Professor of education and public policy, director of the Policy Analysis for California Education (PACE), an independent policy research center based at UC Berkeley and Stanford University
State and federal K-12 education policy, programs and legislation such as the No Child Left Behind Act, preschool and school readiness, charter schools, academic testing, child care and welfare reform.
Office phone: (510) 643-5362
Cell: (415) 595-4320
Fuller has worked as an education specialist for the California Legislature and as education adviser to a California governor. He also was a sociologist at the World Bank. He is author of "Inside Charter Schools: The Paradox of Radical Decentralization" (2000) and "Government Confronts Culture."
Over 25 years inside policy organizations and the university Fuller has explored how public initiatives attempt to advance children's learning and development. Much of his work examines the origins and practical features of educational and family policies. Fuller's empirical work also focuses on local organizations in terms of how schools, child care organizations, and families respond to recurring waves of policy reform aimed at changing the behavior of residents found inside.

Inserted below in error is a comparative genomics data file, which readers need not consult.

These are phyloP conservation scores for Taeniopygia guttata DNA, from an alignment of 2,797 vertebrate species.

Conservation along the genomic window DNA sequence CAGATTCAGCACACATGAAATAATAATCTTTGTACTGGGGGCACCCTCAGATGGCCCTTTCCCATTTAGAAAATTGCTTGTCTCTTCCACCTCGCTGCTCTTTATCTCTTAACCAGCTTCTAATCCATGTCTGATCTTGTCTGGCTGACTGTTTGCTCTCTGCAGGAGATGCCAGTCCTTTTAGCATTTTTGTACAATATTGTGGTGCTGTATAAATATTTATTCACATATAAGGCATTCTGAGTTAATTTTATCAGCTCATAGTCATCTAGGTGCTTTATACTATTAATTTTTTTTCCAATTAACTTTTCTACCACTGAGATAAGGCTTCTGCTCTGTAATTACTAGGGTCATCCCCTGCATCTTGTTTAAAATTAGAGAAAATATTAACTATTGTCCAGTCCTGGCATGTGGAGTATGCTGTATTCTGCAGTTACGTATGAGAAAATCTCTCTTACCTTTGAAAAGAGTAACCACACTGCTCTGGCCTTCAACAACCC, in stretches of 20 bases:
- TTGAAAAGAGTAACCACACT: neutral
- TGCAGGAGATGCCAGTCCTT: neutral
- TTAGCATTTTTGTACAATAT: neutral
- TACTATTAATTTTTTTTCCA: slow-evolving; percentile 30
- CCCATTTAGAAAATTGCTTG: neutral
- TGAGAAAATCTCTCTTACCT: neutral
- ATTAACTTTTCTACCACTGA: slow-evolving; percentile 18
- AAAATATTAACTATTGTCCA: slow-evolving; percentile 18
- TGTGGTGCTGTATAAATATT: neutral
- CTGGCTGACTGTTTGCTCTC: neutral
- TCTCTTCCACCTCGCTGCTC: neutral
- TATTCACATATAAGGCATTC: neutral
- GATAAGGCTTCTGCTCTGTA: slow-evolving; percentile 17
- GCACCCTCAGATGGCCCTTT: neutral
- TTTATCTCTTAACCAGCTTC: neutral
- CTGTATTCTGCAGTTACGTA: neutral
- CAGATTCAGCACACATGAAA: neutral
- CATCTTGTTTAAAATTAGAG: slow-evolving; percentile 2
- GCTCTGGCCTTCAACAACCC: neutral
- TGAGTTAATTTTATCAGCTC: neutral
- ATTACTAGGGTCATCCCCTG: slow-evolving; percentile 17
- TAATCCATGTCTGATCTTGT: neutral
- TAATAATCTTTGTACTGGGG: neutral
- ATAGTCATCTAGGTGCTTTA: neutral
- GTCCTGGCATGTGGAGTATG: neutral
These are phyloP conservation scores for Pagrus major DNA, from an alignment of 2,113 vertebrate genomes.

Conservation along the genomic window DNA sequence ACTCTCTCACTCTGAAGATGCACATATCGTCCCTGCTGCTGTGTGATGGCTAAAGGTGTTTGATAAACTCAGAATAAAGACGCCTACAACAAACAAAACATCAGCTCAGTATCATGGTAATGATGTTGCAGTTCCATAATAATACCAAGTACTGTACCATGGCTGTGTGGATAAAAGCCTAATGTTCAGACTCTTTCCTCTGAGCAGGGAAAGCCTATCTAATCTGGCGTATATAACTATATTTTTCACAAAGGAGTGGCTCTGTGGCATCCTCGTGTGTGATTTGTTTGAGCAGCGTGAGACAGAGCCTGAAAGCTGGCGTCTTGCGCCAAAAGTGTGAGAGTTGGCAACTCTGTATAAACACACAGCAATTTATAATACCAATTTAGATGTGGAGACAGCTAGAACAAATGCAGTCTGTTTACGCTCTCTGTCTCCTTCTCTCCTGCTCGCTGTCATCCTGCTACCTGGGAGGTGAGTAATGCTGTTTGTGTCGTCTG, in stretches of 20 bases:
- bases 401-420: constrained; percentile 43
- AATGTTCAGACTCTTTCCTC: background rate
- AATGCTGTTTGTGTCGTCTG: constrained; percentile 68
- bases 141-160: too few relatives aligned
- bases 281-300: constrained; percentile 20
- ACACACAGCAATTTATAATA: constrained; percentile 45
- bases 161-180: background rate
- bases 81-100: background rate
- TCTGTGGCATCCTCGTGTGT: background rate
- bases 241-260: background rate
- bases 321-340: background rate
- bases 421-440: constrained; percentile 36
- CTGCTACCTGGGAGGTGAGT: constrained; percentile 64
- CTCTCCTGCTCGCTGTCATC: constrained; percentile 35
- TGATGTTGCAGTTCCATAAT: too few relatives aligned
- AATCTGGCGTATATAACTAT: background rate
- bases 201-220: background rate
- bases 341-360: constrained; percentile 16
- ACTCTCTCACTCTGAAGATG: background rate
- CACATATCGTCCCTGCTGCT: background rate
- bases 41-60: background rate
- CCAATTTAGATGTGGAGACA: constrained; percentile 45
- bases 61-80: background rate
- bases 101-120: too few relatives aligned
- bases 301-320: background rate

One major effort, the "Growing Up in Poverty" project, is a seven-year project to learn how the devolution of welfare is shaping young children's lives, especially via preschool and child care organizations where these youngsters are increasingly being raised.
He is a frequently-sought expert on education for radio, TV and print media including National Public Radio, KPCC, The New York Times, Los Angeles Times, Channel One, La Opinion, and more. He is a comfortable and confident interview and eager to get his views out.